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SOUTH KOREA

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Seoul food Whatever you eat in Korea will involve kimchi (gimchi), a raw, tangy potage of Chinese cabbage and other chopped or grated vegetables fermented with ginger, garlic and chilli. Not surprisingly there's often more than a hint of garlic. But don't be deterred. Korea enjoys a long tradition of quick eats. Dried squid are roasted over a bed of hot stones, whilst dak-kkochi, spicy chicken kebabs, make for an even more appetizing snack.

Living on the fault line Sixty kilometres from Seoul, a metropolis of twenty million, Stalinist troops, pumped up with fear and loathing, shoot on sight to defend the impoverished hermit kingdom of North Korea. a metropolis of twenty million, Stalinist troops, pumped up with fear and loathing, stand ready to shoot on sight to defend the impoverished hermit kingdom of North Korea.

South Korean tour operators - you can't go it alone here - show you the propaganda theme parks along the Demilitarised Zone, the no-go zone dividing two Koreas: observation towers and an enormous train station where no tickets are ever sold. At the Panmunjom border post, theme park gives way to chilling reality. We enter the cabin in which both sides meet for talks. Beefy South Korean guards stand alert, faces blank behind aviator sunglasses. The 1976 axe murder of two American officers and other, more recent, fatalities demonstrate the naked xenophobia of the North Korean military. Back in Seoul, on a sultry summer evening, rock concerts and food festivals get underway in parklands across the city; an occasional white-gloved policeman appears positively inoffensive. The contrast is overwhelming. ***2010 Finalist, ASTW Best International Story Over 1,000 Words***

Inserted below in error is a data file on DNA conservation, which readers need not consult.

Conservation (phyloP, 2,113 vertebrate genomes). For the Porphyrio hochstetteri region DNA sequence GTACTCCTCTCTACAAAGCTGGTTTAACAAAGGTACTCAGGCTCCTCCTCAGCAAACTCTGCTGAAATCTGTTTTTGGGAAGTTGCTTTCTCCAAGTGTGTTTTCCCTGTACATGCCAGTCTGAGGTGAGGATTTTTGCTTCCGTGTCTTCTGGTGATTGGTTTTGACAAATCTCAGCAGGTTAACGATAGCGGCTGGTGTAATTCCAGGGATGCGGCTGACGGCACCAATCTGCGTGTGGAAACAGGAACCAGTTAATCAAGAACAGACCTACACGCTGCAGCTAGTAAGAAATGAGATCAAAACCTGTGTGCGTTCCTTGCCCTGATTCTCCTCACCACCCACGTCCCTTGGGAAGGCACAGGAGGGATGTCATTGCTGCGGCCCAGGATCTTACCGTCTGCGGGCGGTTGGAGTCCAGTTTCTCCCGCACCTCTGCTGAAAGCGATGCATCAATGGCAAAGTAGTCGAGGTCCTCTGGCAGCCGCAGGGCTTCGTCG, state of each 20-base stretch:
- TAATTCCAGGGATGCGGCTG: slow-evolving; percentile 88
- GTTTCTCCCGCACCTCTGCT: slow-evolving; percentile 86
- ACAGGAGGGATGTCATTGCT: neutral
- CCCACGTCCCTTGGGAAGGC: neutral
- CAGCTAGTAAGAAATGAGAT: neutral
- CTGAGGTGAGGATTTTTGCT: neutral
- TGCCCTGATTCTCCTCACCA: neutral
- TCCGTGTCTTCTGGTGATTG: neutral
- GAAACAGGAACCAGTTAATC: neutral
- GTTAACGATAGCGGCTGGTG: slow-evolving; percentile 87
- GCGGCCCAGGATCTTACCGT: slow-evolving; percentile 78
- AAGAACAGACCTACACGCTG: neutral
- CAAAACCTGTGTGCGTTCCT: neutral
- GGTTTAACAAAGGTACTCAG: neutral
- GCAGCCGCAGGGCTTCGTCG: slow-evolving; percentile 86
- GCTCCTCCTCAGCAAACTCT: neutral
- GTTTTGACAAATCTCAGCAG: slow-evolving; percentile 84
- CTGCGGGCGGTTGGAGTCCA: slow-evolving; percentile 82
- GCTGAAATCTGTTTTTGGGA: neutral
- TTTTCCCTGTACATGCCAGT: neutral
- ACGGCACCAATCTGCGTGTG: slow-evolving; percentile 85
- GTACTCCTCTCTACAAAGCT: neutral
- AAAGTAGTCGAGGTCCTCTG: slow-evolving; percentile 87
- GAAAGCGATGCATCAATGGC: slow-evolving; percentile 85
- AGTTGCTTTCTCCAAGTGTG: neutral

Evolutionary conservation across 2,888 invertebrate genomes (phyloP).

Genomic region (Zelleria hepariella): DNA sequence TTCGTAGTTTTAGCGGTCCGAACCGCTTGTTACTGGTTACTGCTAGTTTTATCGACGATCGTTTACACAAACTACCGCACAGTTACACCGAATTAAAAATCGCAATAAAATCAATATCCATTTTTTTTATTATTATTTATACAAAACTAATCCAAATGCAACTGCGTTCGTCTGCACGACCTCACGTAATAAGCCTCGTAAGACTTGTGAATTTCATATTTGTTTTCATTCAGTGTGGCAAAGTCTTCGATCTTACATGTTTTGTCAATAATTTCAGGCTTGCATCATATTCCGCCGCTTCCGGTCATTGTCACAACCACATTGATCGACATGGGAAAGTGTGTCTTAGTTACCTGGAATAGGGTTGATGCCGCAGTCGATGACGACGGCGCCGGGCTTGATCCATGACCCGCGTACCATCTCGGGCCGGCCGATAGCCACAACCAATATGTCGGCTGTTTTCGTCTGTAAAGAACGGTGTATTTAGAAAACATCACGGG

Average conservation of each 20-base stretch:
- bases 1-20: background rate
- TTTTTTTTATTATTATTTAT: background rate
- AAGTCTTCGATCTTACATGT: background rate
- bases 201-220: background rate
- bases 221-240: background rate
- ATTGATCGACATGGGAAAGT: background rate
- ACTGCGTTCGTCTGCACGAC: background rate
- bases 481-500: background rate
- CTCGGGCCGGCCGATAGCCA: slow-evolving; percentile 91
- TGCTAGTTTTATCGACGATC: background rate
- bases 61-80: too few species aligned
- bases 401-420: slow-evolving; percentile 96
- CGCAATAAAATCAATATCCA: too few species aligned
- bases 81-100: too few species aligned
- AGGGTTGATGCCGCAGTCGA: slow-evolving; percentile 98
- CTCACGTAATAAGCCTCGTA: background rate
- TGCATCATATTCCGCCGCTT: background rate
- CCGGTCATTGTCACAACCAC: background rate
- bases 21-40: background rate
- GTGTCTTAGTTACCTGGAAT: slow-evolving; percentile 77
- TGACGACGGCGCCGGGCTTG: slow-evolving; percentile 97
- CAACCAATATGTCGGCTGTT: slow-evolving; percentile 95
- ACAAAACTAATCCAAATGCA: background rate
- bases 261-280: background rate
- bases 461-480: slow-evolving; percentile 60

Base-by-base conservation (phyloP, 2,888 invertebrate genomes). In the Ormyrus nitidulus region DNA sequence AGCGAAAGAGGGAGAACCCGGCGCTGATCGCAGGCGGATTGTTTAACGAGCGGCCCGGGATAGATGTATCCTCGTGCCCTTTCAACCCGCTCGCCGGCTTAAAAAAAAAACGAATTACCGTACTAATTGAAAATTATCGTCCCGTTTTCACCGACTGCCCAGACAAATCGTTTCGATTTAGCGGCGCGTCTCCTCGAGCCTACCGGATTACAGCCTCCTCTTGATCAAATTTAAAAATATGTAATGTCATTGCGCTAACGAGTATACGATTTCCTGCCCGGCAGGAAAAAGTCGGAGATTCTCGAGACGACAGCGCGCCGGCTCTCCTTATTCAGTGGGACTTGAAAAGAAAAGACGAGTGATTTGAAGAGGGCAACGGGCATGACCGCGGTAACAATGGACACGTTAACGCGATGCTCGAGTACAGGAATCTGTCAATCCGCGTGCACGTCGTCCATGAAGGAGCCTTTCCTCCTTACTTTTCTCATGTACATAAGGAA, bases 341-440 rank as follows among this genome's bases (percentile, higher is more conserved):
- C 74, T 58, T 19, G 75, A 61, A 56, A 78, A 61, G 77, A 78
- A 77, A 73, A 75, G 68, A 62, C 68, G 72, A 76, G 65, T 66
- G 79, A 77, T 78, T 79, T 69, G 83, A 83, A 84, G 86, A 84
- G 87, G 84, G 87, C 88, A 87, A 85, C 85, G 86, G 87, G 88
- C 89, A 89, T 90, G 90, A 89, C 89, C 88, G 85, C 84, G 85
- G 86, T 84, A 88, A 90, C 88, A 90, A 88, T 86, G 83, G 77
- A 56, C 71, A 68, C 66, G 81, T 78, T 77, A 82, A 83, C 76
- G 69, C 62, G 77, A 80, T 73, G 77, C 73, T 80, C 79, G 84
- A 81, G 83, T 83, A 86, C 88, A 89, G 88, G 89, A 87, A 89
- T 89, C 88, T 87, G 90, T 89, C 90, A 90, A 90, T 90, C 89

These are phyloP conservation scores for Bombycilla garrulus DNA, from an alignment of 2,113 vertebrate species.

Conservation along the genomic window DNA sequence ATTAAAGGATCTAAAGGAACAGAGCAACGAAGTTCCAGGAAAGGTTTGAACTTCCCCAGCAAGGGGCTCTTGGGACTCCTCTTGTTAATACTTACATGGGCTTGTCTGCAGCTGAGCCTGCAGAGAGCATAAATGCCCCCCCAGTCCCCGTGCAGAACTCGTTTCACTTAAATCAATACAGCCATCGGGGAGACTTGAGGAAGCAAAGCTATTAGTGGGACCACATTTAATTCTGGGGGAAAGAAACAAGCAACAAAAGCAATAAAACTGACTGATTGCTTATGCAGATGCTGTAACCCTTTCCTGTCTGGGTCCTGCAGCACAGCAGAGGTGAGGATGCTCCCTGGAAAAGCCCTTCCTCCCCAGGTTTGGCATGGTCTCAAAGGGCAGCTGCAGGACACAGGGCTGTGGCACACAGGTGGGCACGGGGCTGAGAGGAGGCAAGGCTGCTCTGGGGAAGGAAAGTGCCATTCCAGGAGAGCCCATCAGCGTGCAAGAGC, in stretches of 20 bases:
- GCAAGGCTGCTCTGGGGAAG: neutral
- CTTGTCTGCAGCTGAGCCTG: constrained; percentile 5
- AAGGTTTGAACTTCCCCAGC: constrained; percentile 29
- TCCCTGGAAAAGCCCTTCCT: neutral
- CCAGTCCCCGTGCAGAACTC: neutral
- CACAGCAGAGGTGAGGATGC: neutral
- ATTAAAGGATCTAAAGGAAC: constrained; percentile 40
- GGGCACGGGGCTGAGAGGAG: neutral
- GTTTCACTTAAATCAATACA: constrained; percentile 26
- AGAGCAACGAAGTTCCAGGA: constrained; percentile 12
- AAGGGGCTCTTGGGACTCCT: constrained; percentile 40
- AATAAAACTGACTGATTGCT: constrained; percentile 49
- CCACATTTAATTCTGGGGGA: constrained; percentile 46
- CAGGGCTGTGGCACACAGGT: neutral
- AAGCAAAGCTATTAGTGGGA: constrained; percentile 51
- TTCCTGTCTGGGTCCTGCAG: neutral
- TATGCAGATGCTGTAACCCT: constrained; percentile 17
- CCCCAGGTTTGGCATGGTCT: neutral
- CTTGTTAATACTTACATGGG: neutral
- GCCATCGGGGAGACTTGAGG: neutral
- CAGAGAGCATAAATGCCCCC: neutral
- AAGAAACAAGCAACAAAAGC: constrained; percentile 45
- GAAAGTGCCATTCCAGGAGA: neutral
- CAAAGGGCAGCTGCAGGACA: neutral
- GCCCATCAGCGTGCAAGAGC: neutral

In search of Seoul The South Korean capital is a city of monumental avenues, a sprawl of grey cubes relieved by the wispy needles of gnarled pines, the flashes of vermilion under the eaves of venerable palaces and portals; the chilli-pepper red of countless pots of simmering rice dough rolls, ttokpokki - and the shell-pink of countless cellular phones. The heartland of Korea's cultural identity is a plethora of palaces - destroyed, rebuilt, destroyed and rebuilt again.

Gyeongju: Kings in Grass Castles Inside the grassy hemispherical mound the temperature drops as a passage burrows deep into the tumulus. Amidst the ashes and charcoal, the gold and jade ornaments of a dead ruler still lie across the long-gone body. Gyeongju (Kyongju) was the capital of the Silla dynasty which for centuries ruled over a unified Korea.

Ulleungdo Urchins "I haven't been to the island of Dokdo but I can tell you everything you ever wanted to know about it." Philip Game ponders the quirks of global geopolitics and digests raw sea urchin on Korea's penultimate outpost. Ulleungdo is a fishing community where basaltic lava cliffs rise straight up out of the sea, creating a dramatic landscape of natural arches

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